A major Lovecraftian theme is the individual who finds that his lineage is accursed or interbred with a non-human strain. Important examples are Facts Concerning the Late Arthur Jermyn and His Family (fiction) (1920), The Rats in the Walls (fiction) (1923), and The Shadow over Innsmouth (fiction) (1931). This theme may represent concerns relating to Lovecraft's own family history, particularly the death of his father due to what Lovecraft must have suspected to be a syphilitic disorder.

Lovecraft expressed racist and ethnocentric beliefs in his personal correspondence and he gave a thorough summary of his views on race and culture in a letter to J. Vernon Shea written September 25, 1933. This letter, 648, can be found in the book Selected Letters IV published by Arkham House.

Women in Lovecraft's fiction are rare, and the few leading female characters in his stories often turn out to be agents of some evil, alien force. Paradoxically, Lovecraft married a Jewish woman of Ukrainian ancestry, Sonia Greene. The marriage failed, and some commentators believe that the cause may have been shame felt by Lovecraft over his wife being essentially the breadwinner.

While the unapologetic frankness with which Lovecraft reveals his beliefs on race, class, and sex can often seem quite shocking to the early 21st century reader, the modern reader must bear in mind that these attitudes were not at all unusual during Lovecraft's lifetime. The eugenics movement, for example, was quite mainstream in the United States and most of Europe before World War II, to the point where harsh eugenics policies were actually written into the law in many states. Racial segregation was still legally enforced throughout much of the United States. Very many prominent and powerful individuals in these times openly avowed attitudes similar to or even harsher than Lovecraft's.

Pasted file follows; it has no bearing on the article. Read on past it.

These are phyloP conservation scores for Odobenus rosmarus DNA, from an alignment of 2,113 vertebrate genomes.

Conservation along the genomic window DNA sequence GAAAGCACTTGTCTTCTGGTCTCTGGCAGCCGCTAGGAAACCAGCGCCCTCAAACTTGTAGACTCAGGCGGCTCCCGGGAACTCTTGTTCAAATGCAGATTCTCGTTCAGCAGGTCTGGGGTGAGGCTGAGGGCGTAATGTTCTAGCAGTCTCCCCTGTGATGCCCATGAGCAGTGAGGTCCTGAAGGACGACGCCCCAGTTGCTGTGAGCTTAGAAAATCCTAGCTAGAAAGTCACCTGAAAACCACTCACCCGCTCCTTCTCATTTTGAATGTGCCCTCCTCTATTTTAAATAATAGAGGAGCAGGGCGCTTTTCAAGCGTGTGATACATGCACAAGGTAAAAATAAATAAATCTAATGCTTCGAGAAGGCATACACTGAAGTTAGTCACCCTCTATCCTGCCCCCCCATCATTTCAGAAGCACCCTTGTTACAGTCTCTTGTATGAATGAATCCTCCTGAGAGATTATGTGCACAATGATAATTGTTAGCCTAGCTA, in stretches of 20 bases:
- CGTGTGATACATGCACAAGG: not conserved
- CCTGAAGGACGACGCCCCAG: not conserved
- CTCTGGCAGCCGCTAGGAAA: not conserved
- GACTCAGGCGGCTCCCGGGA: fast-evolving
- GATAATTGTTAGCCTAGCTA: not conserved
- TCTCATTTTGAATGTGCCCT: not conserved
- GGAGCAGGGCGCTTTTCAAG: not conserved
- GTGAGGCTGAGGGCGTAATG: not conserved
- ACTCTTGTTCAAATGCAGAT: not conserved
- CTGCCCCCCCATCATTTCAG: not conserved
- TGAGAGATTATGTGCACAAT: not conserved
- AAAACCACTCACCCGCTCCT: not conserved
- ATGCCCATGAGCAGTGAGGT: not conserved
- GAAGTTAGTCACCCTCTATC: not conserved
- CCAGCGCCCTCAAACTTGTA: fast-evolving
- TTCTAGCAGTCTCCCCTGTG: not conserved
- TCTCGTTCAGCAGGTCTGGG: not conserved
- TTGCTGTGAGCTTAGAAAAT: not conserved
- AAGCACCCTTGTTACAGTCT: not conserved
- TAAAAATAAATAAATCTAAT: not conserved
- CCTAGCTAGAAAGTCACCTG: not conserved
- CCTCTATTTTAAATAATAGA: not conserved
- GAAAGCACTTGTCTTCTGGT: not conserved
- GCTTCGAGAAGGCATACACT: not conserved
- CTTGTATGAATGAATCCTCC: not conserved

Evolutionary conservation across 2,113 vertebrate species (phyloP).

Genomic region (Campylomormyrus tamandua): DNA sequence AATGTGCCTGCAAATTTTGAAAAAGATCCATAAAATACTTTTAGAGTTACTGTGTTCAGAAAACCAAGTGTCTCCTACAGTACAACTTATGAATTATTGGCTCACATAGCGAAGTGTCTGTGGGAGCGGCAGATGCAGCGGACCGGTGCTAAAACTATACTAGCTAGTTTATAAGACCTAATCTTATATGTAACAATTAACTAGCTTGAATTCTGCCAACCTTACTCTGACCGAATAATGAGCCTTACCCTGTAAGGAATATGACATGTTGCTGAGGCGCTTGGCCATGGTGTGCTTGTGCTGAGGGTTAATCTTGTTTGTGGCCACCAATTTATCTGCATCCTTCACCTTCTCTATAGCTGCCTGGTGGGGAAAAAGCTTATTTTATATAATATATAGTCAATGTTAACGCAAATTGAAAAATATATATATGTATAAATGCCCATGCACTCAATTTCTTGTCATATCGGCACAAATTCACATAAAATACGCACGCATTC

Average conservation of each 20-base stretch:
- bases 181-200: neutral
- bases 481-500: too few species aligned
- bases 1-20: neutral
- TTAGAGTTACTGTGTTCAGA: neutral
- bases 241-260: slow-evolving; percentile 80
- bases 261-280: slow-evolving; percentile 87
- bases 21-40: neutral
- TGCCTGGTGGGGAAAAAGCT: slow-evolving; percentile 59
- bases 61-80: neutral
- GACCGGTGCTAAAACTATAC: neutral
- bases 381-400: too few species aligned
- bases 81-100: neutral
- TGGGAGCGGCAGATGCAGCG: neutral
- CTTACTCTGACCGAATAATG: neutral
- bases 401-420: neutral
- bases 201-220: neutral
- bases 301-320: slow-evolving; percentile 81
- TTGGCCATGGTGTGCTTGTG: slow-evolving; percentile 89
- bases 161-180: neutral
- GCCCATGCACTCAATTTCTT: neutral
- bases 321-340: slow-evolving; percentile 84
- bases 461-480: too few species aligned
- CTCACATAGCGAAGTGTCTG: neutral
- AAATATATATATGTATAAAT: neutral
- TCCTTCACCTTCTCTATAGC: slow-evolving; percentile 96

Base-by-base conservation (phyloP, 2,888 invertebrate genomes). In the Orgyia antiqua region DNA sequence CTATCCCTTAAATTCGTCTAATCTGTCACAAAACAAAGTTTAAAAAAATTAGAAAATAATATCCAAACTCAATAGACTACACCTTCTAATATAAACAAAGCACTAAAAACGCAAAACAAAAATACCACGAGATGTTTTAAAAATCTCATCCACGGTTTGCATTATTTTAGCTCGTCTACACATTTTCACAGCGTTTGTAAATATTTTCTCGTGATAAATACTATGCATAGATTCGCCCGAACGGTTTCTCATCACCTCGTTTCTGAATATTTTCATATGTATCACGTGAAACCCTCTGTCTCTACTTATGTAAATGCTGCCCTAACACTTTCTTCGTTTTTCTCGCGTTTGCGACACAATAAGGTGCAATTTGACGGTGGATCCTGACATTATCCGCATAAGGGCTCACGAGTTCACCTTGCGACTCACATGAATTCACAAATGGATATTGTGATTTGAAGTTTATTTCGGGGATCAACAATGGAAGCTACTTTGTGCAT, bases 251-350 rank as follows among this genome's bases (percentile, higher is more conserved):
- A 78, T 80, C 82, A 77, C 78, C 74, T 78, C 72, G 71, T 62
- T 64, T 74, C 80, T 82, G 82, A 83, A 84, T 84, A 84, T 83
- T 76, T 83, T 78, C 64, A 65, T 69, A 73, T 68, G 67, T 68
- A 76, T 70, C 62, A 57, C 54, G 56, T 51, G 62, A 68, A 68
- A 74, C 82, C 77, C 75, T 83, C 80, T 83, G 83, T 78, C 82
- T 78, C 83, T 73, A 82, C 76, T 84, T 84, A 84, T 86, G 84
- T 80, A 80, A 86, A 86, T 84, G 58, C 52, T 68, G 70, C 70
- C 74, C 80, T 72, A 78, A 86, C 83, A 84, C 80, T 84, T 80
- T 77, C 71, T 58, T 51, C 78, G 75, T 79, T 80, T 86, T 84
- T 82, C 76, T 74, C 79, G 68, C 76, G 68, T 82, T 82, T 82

Further reading

In the past few decades, the quantity of books about Lovecraft has increased considerably. Also, Lovecraft's stories themselves have enjoyed a veritable publishing renaissance in recent years. The titles mentioned below are a small sampling.

Lovecraft, a Biography, written by L. Sprague de Camp, published in 1975, and now out of print, was Lovecraft's first full-length biography. Frank Belknap Long's Howard Phillips Lovecraft: Dreamer on the Night Side (Arkham House, 1975) presents a more personal look at Lovecraft's life, combining reminiscence, biography, and literary criticism. Long was a friend and correspondent of Lovecraft, as well as a fellow fantasist who wrote a number of Lovecraft-influenced Cthulhu Mythos stories (including The Hounds of Tindalos). A newer, more extensive biography is H. P. Lovecraft: A Life, written by Lovecraft scholar S.T. Joshi. It was for a long time out of print, but has recently been republished by Necronomicon Press, with a new afterword by the author. Used copies of the first edition are rare. An adequate alternative is Joshi's abridged A Dreamer & A Visionary: H. P. Lovecraft in His Time. Most recently, an English translation of Michel Houellebecq's HP Lovecraft: Against the World, Against Life was published by Believer Books in 2005.